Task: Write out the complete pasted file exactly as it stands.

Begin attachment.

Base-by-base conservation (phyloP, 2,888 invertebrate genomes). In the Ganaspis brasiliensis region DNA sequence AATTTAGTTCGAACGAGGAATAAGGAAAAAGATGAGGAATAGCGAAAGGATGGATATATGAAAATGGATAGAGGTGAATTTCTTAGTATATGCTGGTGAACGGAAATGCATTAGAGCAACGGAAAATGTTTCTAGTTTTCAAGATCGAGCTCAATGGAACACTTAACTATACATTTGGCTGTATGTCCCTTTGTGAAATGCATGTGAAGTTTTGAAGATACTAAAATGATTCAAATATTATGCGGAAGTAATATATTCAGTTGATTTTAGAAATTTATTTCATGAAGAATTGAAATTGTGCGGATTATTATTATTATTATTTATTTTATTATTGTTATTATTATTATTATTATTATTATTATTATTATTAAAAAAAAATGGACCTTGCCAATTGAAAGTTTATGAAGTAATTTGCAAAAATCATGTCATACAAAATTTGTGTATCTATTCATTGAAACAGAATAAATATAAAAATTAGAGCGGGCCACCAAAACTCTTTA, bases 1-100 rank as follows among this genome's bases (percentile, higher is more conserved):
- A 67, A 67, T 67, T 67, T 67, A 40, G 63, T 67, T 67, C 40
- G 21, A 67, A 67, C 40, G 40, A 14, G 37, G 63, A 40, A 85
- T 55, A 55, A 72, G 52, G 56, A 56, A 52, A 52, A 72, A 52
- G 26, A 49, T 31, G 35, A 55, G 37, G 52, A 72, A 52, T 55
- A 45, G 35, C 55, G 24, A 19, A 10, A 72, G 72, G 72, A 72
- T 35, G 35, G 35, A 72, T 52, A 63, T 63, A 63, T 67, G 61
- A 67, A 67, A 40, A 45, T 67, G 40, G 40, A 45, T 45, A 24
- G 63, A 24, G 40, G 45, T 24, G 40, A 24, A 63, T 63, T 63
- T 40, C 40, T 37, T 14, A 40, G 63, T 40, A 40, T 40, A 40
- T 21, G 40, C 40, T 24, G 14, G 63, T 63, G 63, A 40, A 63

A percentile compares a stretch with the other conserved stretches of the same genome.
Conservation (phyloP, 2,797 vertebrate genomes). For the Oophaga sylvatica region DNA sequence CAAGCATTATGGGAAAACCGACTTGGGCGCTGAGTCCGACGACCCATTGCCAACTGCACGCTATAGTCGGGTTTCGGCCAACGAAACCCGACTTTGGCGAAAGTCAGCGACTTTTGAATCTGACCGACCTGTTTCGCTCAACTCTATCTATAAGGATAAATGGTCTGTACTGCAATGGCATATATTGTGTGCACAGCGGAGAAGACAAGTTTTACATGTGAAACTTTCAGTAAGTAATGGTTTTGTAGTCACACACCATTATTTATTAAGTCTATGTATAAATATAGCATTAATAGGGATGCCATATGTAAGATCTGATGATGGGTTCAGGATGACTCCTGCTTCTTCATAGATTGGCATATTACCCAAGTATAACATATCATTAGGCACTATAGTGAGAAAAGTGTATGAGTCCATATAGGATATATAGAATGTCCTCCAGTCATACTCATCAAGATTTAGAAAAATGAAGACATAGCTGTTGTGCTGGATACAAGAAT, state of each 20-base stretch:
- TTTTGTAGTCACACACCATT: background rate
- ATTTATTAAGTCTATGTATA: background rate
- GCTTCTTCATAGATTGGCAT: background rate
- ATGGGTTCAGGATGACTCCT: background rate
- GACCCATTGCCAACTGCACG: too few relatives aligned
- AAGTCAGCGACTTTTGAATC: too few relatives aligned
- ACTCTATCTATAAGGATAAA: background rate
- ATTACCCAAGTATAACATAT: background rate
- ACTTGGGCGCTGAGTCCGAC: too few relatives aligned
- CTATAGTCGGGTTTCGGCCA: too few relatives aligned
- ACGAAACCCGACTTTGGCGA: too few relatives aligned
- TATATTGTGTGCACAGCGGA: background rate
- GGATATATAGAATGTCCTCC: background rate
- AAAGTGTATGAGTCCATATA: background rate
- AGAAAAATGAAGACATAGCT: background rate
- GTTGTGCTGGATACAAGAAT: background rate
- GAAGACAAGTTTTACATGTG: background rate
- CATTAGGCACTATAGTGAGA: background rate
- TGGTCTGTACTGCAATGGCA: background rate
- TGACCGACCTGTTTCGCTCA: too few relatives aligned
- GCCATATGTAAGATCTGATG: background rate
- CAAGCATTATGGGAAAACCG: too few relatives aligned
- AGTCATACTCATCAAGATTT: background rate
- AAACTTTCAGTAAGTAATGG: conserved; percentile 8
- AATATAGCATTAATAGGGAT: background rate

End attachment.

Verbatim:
Base-by-base conservation (phyloP, 2,888 invertebrate genomes). In the Ganaspis brasiliensis region DNA sequence AATTTAGTTCGAACGAGGAATAAGGAAAAAGATGAGGAATAGCGAAAGGATGGATATATGAAAATGGATAGAGGTGAATTTCTTAGTATATGCTGGTGAACGGAAATGCATTAGAGCAACGGAAAATGTTTCTAGTTTTCAAGATCGAGCTCAATGGAACACTTAACTATACATTTGGCTGTATGTCCCTTTGTGAAATGCATGTGAAGTTTTGAAGATACTAAAATGATTCAAATATTATGCGGAAGTAATATATTCAGTTGATTTTAGAAATTTATTTCATGAAGAATTGAAATTGTGCGGATTATTATTATTATTATTTATTTTATTATTGTTATTATTATTATTATTATTATTATTATTATTATTAAAAAAAAATGGACCTTGCCAATTGAAAGTTTATGAAGTAATTTGCAAAAATCATGTCATACAAAATTTGTGTATCTATTCATTGAAACAGAATAAATATAAAAATTAGAGCGGGCCACCAAAACTCTTTA, bases 1-100 rank as follows among this genome's bases (percentile, higher is more conserved):
- A 67, A 67, T 67, T 67, T 67, A 40, G 63, T 67, T 67, C 40
- G 21, A 67, A 67, C 40, G 40, A 14, G 37, G 63, A 40, A 85
- T 55, A 55, A 72, G 52, G 56, A 56, A 52, A 52, A 72, A 52
- G 26, A 49, T 31, G 35, A 55, G 37, G 52, A 72, A 52, T 55
- A 45, G 35, C 55, G 24, A 19, A 10, A 72, G 72, G 72, A 72
- T 35, G 35, G 35, A 72, T 52, A 63, T 63, A 63, T 67, G 61
- A 67, A 67, A 40, A 45, T 67, G 40, G 40, A 45, T 45, A 24
- G 63, A 24, G 40, G 45, T 24, G 40, A 24, A 63, T 63, T 63
- T 40, C 40, T 37, T 14, A 40, G 63, T 40, A 40, T 40, A 40
- T 21, G 40, C 40, T 24, G 14, G 63, T 63, G 63, A 40, A 63

A percentile compares a stretch with the other conserved stretches of the same genome.
Conservation (phyloP, 2,797 vertebrate genomes). For the Oophaga sylvatica region DNA sequence CAAGCATTATGGGAAAACCGACTTGGGCGCTGAGTCCGACGACCCATTGCCAACTGCACGCTATAGTCGGGTTTCGGCCAACGAAACCCGACTTTGGCGAAAGTCAGCGACTTTTGAATCTGACCGACCTGTTTCGCTCAACTCTATCTATAAGGATAAATGGTCTGTACTGCAATGGCATATATTGTGTGCACAGCGGAGAAGACAAGTTTTACATGTGAAACTTTCAGTAAGTAATGGTTTTGTAGTCACACACCATTATTTATTAAGTCTATGTATAAATATAGCATTAATAGGGATGCCATATGTAAGATCTGATGATGGGTTCAGGATGACTCCTGCTTCTTCATAGATTGGCATATTACCCAAGTATAACATATCATTAGGCACTATAGTGAGAAAAGTGTATGAGTCCATATAGGATATATAGAATGTCCTCCAGTCATACTCATCAAGATTTAGAAAAATGAAGACATAGCTGTTGTGCTGGATACAAGAAT, state of each 20-base stretch:
- TTTTGTAGTCACACACCATT: background rate
- ATTTATTAAGTCTATGTATA: background rate
- GCTTCTTCATAGATTGGCAT: background rate
- ATGGGTTCAGGATGACTCCT: background rate
- GACCCATTGCCAACTGCACG: too few relatives aligned
- AAGTCAGCGACTTTTGAATC: too few relatives aligned
- ACTCTATCTATAAGGATAAA: background rate
- ATTACCCAAGTATAACATAT: background rate
- ACTTGGGCGCTGAGTCCGAC: too few relatives aligned
- CTATAGTCGGGTTTCGGCCA: too few relatives aligned
- ACGAAACCCGACTTTGGCGA: too few relatives aligned
- TATATTGTGTGCACAGCGGA: background rate
- GGATATATAGAATGTCCTCC: background rate
- AAAGTGTATGAGTCCATATA: background rate
- AGAAAAATGAAGACATAGCT: background rate
- GTTGTGCTGGATACAAGAAT: background rate
- GAAGACAAGTTTTACATGTG: background rate
- CATTAGGCACTATAGTGAGA: background rate
- TGGTCTGTACTGCAATGGCA: background rate
- TGACCGACCTGTTTCGCTCA: too few relatives aligned
- GCCATATGTAAGATCTGATG: background rate
- CAAGCATTATGGGAAAACCG: too few relatives aligned
- AGTCATACTCATCAAGATTT: background rate
- AAACTTTCAGTAAGTAATGG: conserved; percentile 8
- AATATAGCATTAATAGGGAT: background rate